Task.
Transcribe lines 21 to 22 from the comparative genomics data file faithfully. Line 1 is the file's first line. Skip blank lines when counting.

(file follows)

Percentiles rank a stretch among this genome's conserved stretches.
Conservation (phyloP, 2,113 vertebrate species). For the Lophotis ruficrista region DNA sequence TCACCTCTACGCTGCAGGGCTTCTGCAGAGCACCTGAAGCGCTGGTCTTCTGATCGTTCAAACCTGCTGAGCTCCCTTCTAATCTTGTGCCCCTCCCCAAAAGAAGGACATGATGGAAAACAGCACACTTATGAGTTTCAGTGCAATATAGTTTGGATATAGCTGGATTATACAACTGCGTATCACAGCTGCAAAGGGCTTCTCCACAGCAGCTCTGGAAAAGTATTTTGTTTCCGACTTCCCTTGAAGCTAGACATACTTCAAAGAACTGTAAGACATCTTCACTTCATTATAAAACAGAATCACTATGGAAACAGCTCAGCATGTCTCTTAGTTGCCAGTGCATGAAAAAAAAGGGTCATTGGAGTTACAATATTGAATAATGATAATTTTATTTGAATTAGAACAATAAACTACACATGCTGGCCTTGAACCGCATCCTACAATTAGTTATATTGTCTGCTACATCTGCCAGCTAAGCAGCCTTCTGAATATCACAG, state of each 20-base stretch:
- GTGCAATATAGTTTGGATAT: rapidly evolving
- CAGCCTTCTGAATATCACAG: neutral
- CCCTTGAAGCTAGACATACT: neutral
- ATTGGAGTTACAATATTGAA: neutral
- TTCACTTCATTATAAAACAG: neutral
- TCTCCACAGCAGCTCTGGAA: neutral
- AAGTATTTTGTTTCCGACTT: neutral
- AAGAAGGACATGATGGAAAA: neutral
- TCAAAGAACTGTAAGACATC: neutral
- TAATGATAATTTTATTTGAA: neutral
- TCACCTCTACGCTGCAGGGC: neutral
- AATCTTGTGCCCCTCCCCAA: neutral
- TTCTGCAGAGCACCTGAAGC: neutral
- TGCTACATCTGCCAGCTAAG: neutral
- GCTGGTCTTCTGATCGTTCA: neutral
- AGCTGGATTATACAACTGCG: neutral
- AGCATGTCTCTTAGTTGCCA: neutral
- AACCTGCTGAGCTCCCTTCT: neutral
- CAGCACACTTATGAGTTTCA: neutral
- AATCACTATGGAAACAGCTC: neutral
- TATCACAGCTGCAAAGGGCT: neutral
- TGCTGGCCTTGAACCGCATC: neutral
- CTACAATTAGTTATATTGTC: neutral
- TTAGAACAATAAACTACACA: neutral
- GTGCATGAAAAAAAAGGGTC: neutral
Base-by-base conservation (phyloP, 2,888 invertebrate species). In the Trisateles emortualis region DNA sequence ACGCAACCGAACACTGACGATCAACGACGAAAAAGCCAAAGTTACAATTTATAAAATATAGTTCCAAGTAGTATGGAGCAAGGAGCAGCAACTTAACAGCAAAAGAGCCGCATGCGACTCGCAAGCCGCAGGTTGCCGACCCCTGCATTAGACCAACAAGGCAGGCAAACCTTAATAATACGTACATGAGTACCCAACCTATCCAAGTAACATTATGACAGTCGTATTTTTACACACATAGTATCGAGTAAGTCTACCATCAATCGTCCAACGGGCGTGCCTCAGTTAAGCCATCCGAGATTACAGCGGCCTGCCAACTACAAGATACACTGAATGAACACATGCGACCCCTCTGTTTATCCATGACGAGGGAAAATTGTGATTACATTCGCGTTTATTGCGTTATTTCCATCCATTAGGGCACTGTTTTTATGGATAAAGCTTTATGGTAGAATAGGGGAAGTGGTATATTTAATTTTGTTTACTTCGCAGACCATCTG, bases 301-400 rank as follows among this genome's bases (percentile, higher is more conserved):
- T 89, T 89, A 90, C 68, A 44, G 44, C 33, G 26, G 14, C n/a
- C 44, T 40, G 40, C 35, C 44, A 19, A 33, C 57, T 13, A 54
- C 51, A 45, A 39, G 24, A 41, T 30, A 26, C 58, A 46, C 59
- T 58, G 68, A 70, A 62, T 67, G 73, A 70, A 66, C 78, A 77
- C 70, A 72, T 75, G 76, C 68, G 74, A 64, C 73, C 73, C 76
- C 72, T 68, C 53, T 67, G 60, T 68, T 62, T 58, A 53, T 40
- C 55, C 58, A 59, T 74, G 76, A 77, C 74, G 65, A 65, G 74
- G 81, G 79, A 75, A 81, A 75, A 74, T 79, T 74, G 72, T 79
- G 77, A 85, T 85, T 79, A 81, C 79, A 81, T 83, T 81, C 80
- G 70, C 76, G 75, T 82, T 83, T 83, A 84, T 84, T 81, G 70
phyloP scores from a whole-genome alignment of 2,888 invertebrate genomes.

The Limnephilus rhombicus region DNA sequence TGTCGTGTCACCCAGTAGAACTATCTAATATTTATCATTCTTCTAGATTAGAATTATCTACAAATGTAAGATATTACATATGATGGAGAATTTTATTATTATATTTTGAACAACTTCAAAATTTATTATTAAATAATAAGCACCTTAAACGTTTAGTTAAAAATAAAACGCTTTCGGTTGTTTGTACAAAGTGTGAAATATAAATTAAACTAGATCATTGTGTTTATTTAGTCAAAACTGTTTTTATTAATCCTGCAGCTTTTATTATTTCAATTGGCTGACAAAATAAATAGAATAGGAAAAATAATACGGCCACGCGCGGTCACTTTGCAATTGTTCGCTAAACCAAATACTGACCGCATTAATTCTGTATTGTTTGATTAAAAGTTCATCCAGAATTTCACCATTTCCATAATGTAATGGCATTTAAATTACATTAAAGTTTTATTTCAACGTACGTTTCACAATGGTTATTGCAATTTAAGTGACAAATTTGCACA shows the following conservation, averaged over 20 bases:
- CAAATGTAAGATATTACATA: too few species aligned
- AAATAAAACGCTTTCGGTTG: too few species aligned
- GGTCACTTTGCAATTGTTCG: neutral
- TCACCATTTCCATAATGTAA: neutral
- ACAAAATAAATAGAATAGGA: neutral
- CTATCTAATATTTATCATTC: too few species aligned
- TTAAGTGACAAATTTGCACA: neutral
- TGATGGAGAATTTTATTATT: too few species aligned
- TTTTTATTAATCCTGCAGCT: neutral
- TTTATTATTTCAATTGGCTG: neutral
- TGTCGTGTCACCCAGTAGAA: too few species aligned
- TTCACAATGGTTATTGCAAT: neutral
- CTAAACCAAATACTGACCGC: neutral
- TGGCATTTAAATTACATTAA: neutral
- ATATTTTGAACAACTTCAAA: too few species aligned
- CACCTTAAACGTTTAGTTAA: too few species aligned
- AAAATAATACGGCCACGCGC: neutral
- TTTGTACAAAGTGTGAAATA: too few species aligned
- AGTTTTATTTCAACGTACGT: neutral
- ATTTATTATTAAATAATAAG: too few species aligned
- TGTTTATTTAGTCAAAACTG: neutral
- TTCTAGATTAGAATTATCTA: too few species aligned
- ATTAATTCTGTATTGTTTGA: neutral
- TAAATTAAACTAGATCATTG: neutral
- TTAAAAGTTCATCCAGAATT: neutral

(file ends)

- CAGCACACTTATGAGTTTCA: neutral
- AATCACTATGGAAACAGCTC: neutral